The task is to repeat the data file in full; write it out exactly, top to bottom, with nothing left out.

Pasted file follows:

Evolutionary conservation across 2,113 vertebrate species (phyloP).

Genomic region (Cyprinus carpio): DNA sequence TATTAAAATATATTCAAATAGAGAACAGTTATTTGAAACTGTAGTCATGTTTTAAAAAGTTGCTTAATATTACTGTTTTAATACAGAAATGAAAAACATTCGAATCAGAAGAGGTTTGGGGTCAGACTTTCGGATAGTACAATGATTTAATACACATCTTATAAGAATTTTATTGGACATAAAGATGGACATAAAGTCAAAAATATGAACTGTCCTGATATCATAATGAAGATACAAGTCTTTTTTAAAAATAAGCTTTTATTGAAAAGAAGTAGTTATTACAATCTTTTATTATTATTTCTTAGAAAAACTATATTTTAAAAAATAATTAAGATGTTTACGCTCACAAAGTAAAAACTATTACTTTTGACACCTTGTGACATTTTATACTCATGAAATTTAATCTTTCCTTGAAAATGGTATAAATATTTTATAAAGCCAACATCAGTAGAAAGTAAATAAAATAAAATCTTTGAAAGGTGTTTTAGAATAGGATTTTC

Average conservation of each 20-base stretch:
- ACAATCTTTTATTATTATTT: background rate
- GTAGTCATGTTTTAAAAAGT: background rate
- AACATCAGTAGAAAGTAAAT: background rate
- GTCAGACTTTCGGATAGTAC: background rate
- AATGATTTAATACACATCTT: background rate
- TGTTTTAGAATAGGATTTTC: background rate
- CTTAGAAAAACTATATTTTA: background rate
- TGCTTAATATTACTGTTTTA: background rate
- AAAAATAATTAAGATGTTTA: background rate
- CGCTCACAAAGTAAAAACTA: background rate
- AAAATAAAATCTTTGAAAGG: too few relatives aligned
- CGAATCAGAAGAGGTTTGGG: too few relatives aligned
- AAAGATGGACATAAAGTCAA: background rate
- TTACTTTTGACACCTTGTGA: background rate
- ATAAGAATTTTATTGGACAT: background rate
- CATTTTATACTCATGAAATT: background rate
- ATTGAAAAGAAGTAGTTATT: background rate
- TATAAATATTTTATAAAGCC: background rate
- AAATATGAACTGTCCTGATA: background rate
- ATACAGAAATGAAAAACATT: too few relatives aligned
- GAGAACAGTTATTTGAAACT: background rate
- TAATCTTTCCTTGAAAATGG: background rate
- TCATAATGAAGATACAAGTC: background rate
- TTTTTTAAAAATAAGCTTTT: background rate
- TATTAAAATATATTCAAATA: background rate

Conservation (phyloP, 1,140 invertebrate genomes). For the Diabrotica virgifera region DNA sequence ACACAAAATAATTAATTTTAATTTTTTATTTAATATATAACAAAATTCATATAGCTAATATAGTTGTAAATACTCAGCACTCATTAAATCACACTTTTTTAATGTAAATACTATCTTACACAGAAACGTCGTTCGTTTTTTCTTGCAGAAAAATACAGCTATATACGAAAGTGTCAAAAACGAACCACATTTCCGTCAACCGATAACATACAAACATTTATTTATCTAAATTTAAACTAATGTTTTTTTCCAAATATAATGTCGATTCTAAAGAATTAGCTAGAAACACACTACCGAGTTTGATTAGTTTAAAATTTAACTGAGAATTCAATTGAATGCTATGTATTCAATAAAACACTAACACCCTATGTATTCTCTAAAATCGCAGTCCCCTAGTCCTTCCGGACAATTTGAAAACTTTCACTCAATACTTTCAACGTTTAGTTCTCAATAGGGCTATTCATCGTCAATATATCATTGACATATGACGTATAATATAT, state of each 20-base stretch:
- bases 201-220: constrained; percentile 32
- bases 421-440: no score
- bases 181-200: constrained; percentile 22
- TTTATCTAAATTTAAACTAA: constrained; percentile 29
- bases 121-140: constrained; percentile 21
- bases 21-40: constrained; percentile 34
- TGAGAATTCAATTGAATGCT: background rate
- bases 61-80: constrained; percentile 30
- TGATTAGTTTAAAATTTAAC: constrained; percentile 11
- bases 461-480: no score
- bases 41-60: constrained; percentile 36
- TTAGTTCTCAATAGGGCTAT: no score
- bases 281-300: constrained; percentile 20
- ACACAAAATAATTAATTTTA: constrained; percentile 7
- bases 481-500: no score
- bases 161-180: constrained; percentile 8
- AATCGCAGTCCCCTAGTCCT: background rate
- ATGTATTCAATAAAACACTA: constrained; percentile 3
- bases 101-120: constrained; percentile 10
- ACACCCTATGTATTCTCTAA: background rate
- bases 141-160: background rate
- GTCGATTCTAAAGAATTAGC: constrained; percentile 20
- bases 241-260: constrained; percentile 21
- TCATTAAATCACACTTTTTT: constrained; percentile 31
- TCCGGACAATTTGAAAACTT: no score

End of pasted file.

Evolutionary conservation across 2,113 vertebrate species (phyloP).

Genomic region (Cyprinus carpio): DNA sequence TATTAAAATATATTCAAATAGAGAACAGTTATTTGAAACTGTAGTCATGTTTTAAAAAGTTGCTTAATATTACTGTTTTAATACAGAAATGAAAAACATTCGAATCAGAAGAGGTTTGGGGTCAGACTTTCGGATAGTACAATGATTTAATACACATCTTATAAGAATTTTATTGGACATAAAGATGGACATAAAGTCAAAAATATGAACTGTCCTGATATCATAATGAAGATACAAGTCTTTTTTAAAAATAAGCTTTTATTGAAAAGAAGTAGTTATTACAATCTTTTATTATTATTTCTTAGAAAAACTATATTTTAAAAAATAATTAAGATGTTTACGCTCACAAAGTAAAAACTATTACTTTTGACACCTTGTGACATTTTATACTCATGAAATTTAATCTTTCCTTGAAAATGGTATAAATATTTTATAAAGCCAACATCAGTAGAAAGTAAATAAAATAAAATCTTTGAAAGGTGTTTTAGAATAGGATTTTC

Average conservation of each 20-base stretch:
- ACAATCTTTTATTATTATTT: background rate
- GTAGTCATGTTTTAAAAAGT: background rate
- AACATCAGTAGAAAGTAAAT: background rate
- GTCAGACTTTCGGATAGTAC: background rate
- AATGATTTAATACACATCTT: background rate
- TGTTTTAGAATAGGATTTTC: background rate
- CTTAGAAAAACTATATTTTA: background rate
- TGCTTAATATTACTGTTTTA: background rate
- AAAAATAATTAAGATGTTTA: background rate
- CGCTCACAAAGTAAAAACTA: background rate
- AAAATAAAATCTTTGAAAGG: too few relatives aligned
- CGAATCAGAAGAGGTTTGGG: too few relatives aligned
- AAAGATGGACATAAAGTCAA: background rate
- TTACTTTTGACACCTTGTGA: background rate
- ATAAGAATTTTATTGGACAT: background rate
- CATTTTATACTCATGAAATT: background rate
- ATTGAAAAGAAGTAGTTATT: background rate
- TATAAATATTTTATAAAGCC: background rate
- AAATATGAACTGTCCTGATA: background rate
- ATACAGAAATGAAAAACATT: too few relatives aligned
- GAGAACAGTTATTTGAAACT: background rate
- TAATCTTTCCTTGAAAATGG: background rate
- TCATAATGAAGATACAAGTC: background rate
- TTTTTTAAAAATAAGCTTTT: background rate
- TATTAAAATATATTCAAATA: background rate

Conservation (phyloP, 1,140 invertebrate genomes). For the Diabrotica virgifera region DNA sequence ACACAAAATAATTAATTTTAATTTTTTATTTAATATATAACAAAATTCATATAGCTAATATAGTTGTAAATACTCAGCACTCATTAAATCACACTTTTTTAATGTAAATACTATCTTACACAGAAACGTCGTTCGTTTTTTCTTGCAGAAAAATACAGCTATATACGAAAGTGTCAAAAACGAACCACATTTCCGTCAACCGATAACATACAAACATTTATTTATCTAAATTTAAACTAATGTTTTTTTCCAAATATAATGTCGATTCTAAAGAATTAGCTAGAAACACACTACCGAGTTTGATTAGTTTAAAATTTAACTGAGAATTCAATTGAATGCTATGTATTCAATAAAACACTAACACCCTATGTATTCTCTAAAATCGCAGTCCCCTAGTCCTTCCGGACAATTTGAAAACTTTCACTCAATACTTTCAACGTTTAGTTCTCAATAGGGCTATTCATCGTCAATATATCATTGACATATGACGTATAATATAT, state of each 20-base stretch:
- bases 201-220: constrained; percentile 32
- bases 421-440: no score
- bases 181-200: constrained; percentile 22
- TTTATCTAAATTTAAACTAA: constrained; percentile 29
- bases 121-140: constrained; percentile 21
- bases 21-40: constrained; percentile 34
- TGAGAATTCAATTGAATGCT: background rate
- bases 61-80: constrained; percentile 30
- TGATTAGTTTAAAATTTAAC: constrained; percentile 11
- bases 461-480: no score
- bases 41-60: constrained; percentile 36
- TTAGTTCTCAATAGGGCTAT: no score
- bases 281-300: constrained; percentile 20
- ACACAAAATAATTAATTTTA: constrained; percentile 7
- bases 481-500: no score
- bases 161-180: constrained; percentile 8
- AATCGCAGTCCCCTAGTCCT: background rate
- ATGTATTCAATAAAACACTA: constrained; percentile 3
- bases 101-120: constrained; percentile 10
- ACACCCTATGTATTCTCTAA: background rate
- bases 141-160: background rate
- GTCGATTCTAAAGAATTAGC: constrained; percentile 20
- bases 241-260: constrained; percentile 21
- TCATTAAATCACACTTTTTT: constrained; percentile 31
- TCCGGACAATTTGAAAACTT: no score